The Internet is full of awesome ideas for how to dye Easter eggs with little ones. Put the egg in a whisk! Paint the eggs! Rice shake the eggs! Or my personal favorite tip, do it outside, and have a glass of wine.
But now that most of my toddlers have grown into big kids, I’ve settled on the best tip of all if you have toddlers: just don’t do it.
This just isn’t an activity for toddlers.
I know, I know, I sound like a bitter old mom with no consideration for the magic of the holidays. I promise you, that is not true. I’m a mom who did a father’s day painting craft with my 10-month old. And get this, I MADE the paint.
I love the holidays. I love superfluous crafting. I especially love superfluous holiday crafts.
But egg-dyeing is in a different category. The supplies include breakable eggs and dye. This is not an activity for toddlers. This is barely an activity for adults. This is an activity that was designed for catastrophe. This shouldn’t be a holiday tradition, it should be an elimination challenge in Survivor.
Dyeing eggs with big kids is entirely different than dyeing them with toddlers. Given access to eggs and dye, toddlers are drunk with power. They CANNOT believe you’ve given them bowls filled with actual dye. DYE! We can’t trust this demographic with CRAYONS, why no hand them bowls of dye!? Watch them roll their eyes as you cover your table with waterproof, absorbent protection. Watch them giggle as your dart from toddler to toddler, trying to minimize harm to your walls and furniture.
At the end of it, you have a pounding heart rate, a big mess to clean up, and MAYBE a few colored eggs.
Please know, I love a good toddler activity. Generally I’m completely fine with the mess. Ask Tom, and watch him recount the messes I’ve allowed in the name of fun! Sensory play! Or even just the fact that the mess occupied them so I could have a quiet minute alone to look at Jen Shah memes (IYKYK).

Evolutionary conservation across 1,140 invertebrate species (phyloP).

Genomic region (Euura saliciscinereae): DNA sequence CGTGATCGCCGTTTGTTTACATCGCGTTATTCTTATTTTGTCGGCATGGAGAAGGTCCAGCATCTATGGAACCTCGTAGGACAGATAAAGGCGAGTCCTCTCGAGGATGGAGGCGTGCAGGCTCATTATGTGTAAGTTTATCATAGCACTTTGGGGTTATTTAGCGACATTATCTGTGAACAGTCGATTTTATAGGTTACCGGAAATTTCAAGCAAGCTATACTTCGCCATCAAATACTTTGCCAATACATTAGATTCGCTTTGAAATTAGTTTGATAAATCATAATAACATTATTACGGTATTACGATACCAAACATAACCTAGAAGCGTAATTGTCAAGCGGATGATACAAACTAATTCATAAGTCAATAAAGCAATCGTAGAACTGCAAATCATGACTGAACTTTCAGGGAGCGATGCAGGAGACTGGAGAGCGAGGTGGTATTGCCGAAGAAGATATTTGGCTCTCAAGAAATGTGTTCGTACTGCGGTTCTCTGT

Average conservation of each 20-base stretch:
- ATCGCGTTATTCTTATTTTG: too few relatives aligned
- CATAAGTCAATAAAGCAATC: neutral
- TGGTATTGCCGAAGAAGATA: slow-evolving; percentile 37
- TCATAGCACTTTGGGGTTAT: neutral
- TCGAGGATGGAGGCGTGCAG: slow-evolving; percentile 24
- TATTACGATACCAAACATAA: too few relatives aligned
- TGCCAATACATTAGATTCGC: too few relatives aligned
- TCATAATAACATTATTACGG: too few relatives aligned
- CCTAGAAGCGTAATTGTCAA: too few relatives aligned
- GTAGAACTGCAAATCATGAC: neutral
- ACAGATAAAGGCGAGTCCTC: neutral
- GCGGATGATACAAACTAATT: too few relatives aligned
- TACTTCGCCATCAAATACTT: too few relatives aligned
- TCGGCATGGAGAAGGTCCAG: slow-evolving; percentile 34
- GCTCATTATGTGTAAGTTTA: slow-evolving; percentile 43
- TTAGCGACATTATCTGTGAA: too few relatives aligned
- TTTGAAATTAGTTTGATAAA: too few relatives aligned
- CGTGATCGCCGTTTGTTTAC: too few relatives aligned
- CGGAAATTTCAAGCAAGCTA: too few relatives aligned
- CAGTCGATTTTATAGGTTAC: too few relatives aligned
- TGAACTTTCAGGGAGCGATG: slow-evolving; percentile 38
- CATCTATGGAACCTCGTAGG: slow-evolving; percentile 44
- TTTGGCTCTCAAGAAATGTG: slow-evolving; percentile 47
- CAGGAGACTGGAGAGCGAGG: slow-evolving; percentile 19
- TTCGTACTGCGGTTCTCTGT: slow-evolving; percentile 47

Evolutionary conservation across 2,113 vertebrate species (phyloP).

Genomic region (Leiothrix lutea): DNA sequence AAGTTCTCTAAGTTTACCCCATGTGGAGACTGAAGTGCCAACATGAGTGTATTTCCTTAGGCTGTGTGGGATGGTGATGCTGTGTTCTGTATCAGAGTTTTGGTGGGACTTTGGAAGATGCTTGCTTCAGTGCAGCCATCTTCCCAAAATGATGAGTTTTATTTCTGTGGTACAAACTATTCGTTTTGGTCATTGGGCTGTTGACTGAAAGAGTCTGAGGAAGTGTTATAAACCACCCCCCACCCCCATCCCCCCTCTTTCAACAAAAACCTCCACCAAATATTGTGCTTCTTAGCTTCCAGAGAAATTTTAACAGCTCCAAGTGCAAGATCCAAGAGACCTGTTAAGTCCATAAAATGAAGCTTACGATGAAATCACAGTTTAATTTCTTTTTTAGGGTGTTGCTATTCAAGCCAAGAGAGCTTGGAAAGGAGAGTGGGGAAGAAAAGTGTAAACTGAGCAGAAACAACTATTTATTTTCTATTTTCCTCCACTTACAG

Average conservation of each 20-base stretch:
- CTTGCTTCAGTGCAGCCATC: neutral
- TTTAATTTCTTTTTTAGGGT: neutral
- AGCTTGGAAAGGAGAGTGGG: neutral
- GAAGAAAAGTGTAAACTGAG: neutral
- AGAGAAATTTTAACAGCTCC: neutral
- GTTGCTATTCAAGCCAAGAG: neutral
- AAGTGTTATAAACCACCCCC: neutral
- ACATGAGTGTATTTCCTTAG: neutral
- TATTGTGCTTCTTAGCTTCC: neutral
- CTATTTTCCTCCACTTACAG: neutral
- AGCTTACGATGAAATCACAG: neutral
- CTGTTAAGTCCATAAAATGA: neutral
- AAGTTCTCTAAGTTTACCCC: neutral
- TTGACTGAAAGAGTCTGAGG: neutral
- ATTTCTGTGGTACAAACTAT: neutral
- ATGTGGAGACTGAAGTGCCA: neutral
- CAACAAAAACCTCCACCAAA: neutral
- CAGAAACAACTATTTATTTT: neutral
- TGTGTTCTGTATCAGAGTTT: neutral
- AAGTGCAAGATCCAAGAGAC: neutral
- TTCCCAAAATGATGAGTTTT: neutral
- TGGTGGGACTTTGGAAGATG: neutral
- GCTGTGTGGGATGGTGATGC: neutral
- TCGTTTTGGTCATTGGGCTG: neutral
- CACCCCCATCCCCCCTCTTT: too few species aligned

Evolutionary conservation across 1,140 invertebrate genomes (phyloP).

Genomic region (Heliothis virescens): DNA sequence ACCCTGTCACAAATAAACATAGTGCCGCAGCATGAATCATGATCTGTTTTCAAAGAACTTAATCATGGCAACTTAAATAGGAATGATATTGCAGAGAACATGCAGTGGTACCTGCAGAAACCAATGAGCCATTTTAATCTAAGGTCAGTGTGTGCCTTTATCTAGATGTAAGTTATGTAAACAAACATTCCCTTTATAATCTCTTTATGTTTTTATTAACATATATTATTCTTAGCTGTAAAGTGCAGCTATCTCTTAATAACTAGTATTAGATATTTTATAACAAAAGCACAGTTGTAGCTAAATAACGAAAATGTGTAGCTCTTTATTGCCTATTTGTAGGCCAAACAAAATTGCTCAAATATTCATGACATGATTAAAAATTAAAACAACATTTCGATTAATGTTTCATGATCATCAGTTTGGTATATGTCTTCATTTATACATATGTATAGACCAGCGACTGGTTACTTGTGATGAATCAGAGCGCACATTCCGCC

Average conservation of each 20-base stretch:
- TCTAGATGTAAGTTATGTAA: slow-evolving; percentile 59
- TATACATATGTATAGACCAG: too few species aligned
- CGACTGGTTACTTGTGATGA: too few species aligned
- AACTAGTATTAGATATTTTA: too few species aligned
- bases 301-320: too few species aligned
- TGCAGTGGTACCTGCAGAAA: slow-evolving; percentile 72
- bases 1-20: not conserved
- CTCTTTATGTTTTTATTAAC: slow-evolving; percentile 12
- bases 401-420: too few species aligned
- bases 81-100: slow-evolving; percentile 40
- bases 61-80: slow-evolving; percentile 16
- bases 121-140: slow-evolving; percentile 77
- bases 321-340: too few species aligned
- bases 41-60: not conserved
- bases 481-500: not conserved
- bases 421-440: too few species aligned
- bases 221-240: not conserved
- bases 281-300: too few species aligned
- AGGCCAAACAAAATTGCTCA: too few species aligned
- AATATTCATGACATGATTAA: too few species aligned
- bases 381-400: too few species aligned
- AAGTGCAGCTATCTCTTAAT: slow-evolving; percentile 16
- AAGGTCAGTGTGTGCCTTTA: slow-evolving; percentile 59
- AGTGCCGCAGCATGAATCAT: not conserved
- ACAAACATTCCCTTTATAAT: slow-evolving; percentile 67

But I don’t think this activity does any of that. I don’t think there’s a sensory element, I don’t think it’s fun. And it definitely doesn’t give me a break. But most of all, the kids don’t care. It’ll give me a heart attack, and they won’t even remember.
They won’t even remember. This entire activity is done on the basis of tradition and making memories, but I promise you, they won’t even remember.
(This photo below is David dyeing eggs in our first house. We moved from this house when he was almost five. He barely remembers living in this house; he definitely doesn’t remember that time we painted eggs.)
Big kids are completely different. Egg dyeing fascinates big kids — it’s the perfect afternoon art project. Big kids take their time, they’re thoughtful, careful, and they enjoy the process. With big kids it’s actually fun. Watching my big kids dye eggs last year, I actually thought, “Why do we only do this at Easter? Why don’t we ALWAYS dye eggs when we hard boil them? IT’S SO FUN!”
I have big kids and I have a toddler, and when opportunities for traditions come up, I often wonder why I killed myself trying to make my little one, who doesn’t care and just wants to go to bed on time, do stuff like trick-or-treat, meet Santa, or dye Easter eggs. Why did I torture myself and my little ones? On Mary’s first Halloween, she cried the whole time. Instead of just taking her home, I was frustrated that she wasn’t on board. Come on five-month-old! This is what we do on October 31 in America! Even back then, without the benefit of hindsight, if I was really honest with myself I’d have to admit that I was doing it for me, not them.
Take my advice and give yourself a pass. But if you really want to dye eggs with a toddler, I know one that would love to join you.